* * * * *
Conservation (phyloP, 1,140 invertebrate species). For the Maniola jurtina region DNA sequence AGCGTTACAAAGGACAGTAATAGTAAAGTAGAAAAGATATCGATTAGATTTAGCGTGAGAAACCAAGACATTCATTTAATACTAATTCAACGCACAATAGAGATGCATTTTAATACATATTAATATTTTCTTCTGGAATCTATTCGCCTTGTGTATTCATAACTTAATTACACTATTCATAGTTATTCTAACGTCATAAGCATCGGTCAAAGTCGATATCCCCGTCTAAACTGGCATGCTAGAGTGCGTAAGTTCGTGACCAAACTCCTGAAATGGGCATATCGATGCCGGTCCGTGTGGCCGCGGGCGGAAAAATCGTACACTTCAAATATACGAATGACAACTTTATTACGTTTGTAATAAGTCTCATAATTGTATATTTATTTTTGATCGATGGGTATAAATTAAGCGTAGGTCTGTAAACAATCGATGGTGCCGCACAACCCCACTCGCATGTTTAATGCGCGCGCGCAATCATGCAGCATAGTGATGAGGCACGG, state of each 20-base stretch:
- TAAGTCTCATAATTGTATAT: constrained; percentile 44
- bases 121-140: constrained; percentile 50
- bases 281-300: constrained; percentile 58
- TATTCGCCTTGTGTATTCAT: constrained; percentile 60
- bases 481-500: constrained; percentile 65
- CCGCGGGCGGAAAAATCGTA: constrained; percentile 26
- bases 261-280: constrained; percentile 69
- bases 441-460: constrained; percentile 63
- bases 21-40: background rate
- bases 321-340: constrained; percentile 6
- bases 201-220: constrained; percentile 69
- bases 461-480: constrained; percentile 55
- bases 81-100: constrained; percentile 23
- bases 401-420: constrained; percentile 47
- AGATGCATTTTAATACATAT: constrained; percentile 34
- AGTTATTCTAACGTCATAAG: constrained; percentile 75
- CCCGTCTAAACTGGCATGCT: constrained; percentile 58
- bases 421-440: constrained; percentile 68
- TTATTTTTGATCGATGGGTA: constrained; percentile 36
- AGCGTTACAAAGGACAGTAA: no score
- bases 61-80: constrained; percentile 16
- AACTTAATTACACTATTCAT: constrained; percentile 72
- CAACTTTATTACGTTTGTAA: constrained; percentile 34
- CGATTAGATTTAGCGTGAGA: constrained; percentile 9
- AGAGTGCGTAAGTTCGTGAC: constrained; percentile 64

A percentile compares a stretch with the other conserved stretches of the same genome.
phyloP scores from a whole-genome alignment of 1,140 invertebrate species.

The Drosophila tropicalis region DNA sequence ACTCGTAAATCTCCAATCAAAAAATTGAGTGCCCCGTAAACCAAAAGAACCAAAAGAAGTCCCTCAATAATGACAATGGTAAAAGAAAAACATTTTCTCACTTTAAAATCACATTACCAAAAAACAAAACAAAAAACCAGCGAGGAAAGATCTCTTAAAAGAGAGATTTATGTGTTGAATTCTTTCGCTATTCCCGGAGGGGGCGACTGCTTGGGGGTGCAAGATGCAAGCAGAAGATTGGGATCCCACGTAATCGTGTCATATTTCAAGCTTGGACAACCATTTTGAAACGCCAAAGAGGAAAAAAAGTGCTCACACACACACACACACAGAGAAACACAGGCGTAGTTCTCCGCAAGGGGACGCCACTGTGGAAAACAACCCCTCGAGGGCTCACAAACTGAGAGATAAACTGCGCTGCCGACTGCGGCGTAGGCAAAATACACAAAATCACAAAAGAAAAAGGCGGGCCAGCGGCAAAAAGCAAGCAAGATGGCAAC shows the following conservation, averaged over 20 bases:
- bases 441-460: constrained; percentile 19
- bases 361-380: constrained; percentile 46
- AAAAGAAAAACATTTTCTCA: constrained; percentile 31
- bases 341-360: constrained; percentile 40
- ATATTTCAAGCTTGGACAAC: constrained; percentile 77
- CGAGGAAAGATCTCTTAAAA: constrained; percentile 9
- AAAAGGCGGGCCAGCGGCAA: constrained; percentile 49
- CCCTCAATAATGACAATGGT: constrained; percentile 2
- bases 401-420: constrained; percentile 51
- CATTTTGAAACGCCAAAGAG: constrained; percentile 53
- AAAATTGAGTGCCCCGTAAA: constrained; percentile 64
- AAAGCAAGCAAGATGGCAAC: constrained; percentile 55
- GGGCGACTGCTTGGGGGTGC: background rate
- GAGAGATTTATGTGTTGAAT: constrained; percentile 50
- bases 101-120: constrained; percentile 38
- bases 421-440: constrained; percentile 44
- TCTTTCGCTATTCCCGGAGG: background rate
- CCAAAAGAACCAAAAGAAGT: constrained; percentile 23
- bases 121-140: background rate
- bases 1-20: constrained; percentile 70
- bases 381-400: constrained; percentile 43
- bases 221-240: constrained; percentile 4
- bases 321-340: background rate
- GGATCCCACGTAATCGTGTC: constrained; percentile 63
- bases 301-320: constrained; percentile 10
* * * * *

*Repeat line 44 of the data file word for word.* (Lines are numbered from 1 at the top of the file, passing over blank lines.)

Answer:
- bases 101-120: constrained; percentile 38